The double boycott challenge
How do I, as president of TAU, maneuver through calls to boycott my university and others, as part of the delegitimization campaign against Israel, on the one hand, and demands from donors to expell our the students and faculty who support it, on the other?
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As the new president of Tel Aviv University, the country’s largest and most comprehensive institution of higher education, I find myself caught in an agonizing double bind. On the one hand, my university and other Israeli academic institutions are the subject of an odious boycott campaign. This effort to instill an academic boycott is part of a much wider campaign that seeks to delegitimize Israel – and ultimately eliminate it – by unfairly casting it as the new racist South Africa. Regrettably, some of the campaign’s advocates include a handful of the university’s own faculty and students. In fact, one of the most vocal leaders of the campaign is a current post-graduate student.
On the other hand, the university is subjected to vehement calls for another kind of boycott – a financial one – by loyal and long-term donors. This latter campaign is designed by well-intended friends of Israel who seek to coerce us, the Tel Aviv University leadership, into acting against the very small minority of our faculty and student body that is critical of Israel and government policies. They demand that we fire dissident faculty and expel politically wayward students.
It is between these two forces that I operate.
Clearly the groups that back the boycott, divestment and sanctions (BDS) effort are fundamentally geared toward negating the Jewish state’s very right to exist. Though there may be Israeli and Jewish academics who sincerely believe that their BDS efforts serve to change government policies they disagree with, the ultimate consequences of their actions run much deeper. They are, wittingly or unwittingly, lending their hand to a cynical campaign.
The truth is that those who seek to target research universities clearly understand their strategic importance to Israel and its social and economic well-being. The universities generate the country’s most important and only natural resource: human capital. Without
outstanding universities and the graduates and ideas they produce, we would not be the “start-up nation” we are all so justifiably proud of. Without dynamic faculties of humanities, arts and social sciences, we would be a parochial society, rather than a vibrant and culturally pluralistic one.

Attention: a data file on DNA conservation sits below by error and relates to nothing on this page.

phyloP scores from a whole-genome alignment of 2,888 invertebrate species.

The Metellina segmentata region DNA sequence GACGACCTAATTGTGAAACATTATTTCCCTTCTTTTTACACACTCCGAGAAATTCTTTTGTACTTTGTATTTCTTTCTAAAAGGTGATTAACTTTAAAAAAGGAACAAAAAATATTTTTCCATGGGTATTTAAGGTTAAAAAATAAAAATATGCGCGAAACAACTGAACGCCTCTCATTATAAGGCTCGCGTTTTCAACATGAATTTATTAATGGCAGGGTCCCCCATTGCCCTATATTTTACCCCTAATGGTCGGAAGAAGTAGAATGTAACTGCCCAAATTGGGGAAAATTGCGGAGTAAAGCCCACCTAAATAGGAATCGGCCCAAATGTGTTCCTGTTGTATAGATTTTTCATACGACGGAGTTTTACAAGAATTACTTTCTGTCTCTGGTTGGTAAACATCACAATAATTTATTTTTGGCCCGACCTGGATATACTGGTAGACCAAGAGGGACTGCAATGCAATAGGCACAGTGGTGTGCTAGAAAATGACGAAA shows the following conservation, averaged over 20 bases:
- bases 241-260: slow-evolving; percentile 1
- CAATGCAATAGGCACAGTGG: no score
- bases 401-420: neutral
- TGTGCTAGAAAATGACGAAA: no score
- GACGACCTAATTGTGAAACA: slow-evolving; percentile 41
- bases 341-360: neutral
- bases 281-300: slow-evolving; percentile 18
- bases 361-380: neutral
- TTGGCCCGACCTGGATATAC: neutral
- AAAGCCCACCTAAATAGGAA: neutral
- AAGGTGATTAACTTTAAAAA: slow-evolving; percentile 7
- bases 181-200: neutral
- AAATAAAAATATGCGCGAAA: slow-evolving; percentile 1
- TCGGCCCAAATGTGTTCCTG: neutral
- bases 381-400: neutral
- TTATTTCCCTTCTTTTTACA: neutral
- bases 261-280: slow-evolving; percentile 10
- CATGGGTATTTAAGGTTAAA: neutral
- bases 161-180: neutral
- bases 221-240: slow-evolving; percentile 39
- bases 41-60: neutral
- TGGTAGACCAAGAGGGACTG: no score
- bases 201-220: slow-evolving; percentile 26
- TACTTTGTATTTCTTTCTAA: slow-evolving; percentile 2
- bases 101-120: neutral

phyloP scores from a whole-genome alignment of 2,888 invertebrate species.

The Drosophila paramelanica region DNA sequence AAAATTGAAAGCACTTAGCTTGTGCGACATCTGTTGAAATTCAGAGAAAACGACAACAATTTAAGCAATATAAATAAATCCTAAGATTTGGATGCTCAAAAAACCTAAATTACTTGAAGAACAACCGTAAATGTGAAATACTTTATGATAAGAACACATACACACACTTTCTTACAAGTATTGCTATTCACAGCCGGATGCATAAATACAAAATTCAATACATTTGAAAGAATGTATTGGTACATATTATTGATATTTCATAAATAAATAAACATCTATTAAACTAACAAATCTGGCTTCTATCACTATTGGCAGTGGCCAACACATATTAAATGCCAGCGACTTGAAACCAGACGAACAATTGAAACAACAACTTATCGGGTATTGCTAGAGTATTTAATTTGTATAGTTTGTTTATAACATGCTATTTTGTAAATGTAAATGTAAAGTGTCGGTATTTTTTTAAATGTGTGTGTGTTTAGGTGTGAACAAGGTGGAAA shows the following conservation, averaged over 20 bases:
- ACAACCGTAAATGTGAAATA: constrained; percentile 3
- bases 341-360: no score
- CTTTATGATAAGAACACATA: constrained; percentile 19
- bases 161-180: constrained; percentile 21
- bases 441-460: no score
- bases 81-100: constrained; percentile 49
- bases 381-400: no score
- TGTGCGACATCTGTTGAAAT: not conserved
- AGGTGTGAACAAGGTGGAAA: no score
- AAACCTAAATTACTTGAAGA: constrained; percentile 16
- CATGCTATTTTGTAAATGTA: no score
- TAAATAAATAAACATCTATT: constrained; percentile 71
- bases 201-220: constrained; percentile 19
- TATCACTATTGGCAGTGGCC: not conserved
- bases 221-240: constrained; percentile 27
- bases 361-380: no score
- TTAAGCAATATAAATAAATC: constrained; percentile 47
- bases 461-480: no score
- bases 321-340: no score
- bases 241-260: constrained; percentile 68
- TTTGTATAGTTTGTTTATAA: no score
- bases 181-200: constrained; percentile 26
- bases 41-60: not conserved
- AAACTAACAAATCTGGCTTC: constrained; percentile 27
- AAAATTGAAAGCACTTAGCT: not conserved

And, most important, without the academic freedom to develop our educational excellence – the same excellence that lies at the core of our prosperity – TAU and the other leading research centers here would wither. Academic freedom allows TAU’s 1,000 faculty members and 26,000 students, who represent all faiths, ethnicities and nationalities, to exchange ideas freely and openly. Academic freedom ensures that the
nation’s scientists and scholars win recognition on the basis of merit and not affiliation. This freedom is unique in the Middle East and has enabled, in such a short period of time, a cluster of outstanding world-class institutions to develop.
The boycott campaign must, for this reason, be opposed on a single universal principle alone – the right to academic freedom.
IT IS paradoxical that the faculty members who clamor for an academic boycott are the beneficiaries of that very right. It is for many Israelis and Diaspora Jews more than a paradox – it is infuriating. I can empathize with this anger. I cannot stress enough that these faculty members neither speak for nor represent the university. Still, many people expect, and a few insist, that my university and its management punish these faculty members and students by expelling them.
To do so, however, will subvert the very same principle by which we oppose the boycott and will undermine our best efforts to thwart it. If we impose severe sanctions against dissident faculty and students, we will play into the hands of those who lead the boycott drive by compromising on our own core value of academic freedom.
Moreover, if donors decide to withhold funding from TAU because of the views of a few faculty members or students, they will inadvertently strengthen the boycotters’ position by politicizing and destabilizing our universities. I believe that those who love and believe in Israel should do the exact opposite – they should increase their support for the universities. They should make a strong public statement against boycotts of any kind by providing greater, not fewer, resources for Israel’s high-achieving academic community, and by strengthening, not weakening, the universities’ national contribution.
It helps to think of education as a tree. In our case, investment in higher education in the early years of the state’s existence yielded incredible fruits for the people of Israel and, indeed, for the world – including medical discoveries and hi-tech innovations. I hope that current and future supporters will invest more in the wonderful tree that is the Israeli research enterprise. The double bind we face is that one group exhorts felling this tree to hurt Israel through boycott and exclusion, while another would stop watering the tree by
withdrawing funding and support.
Either will hurt my university and my country.
The writer, a professor of theoretical chemistry, is president of Tel Aviv University and the former chairman of the Israel Science Foundation.